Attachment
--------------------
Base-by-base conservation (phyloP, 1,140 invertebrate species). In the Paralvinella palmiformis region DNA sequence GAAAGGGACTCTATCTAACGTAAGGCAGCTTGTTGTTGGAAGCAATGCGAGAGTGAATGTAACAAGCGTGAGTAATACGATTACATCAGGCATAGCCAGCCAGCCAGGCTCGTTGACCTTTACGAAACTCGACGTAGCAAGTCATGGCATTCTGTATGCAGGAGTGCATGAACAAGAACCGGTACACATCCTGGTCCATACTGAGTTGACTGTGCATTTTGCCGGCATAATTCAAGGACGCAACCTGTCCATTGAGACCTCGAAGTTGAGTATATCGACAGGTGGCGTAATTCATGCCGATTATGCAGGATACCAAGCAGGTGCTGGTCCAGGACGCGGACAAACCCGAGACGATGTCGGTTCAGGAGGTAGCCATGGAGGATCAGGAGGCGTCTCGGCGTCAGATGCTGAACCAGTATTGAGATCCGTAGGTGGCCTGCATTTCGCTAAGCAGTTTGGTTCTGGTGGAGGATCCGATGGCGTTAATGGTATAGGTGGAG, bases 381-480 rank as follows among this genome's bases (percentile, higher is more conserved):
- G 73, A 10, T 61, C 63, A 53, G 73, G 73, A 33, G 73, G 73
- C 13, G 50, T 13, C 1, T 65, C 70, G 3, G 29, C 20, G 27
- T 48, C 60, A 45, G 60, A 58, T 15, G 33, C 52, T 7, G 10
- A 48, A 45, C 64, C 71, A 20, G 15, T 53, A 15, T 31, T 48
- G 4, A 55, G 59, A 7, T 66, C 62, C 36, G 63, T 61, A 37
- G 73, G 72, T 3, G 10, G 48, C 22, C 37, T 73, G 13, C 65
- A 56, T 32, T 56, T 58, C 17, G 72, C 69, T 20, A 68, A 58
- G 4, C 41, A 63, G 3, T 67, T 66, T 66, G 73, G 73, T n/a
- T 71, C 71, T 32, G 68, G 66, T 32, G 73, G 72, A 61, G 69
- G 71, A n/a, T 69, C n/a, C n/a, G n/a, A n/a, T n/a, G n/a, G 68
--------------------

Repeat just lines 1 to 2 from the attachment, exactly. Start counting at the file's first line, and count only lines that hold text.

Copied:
Base-by-base conservation (phyloP, 1,140 invertebrate species). In the Paralvinella palmiformis region DNA sequence GAAAGGGACTCTATCTAACGTAAGGCAGCTTGTTGTTGGAAGCAATGCGAGAGTGAATGTAACAAGCGTGAGTAATACGATTACATCAGGCATAGCCAGCCAGCCAGGCTCGTTGACCTTTACGAAACTCGACGTAGCAAGTCATGGCATTCTGTATGCAGGAGTGCATGAACAAGAACCGGTACACATCCTGGTCCATACTGAGTTGACTGTGCATTTTGCCGGCATAATTCAAGGACGCAACCTGTCCATTGAGACCTCGAAGTTGAGTATATCGACAGGTGGCGTAATTCATGCCGATTATGCAGGATACCAAGCAGGTGCTGGTCCAGGACGCGGACAAACCCGAGACGATGTCGGTTCAGGAGGTAGCCATGGAGGATCAGGAGGCGTCTCGGCGTCAGATGCTGAACCAGTATTGAGATCCGTAGGTGGCCTGCATTTCGCTAAGCAGTTTGGTTCTGGTGGAGGATCCGATGGCGTTAATGGTATAGGTGGAG, bases 381-480 rank as follows among this genome's bases (percentile, higher is more conserved):
- G 73, A 10, T 61, C 63, A 53, G 73, G 73, A 33, G 73, G 73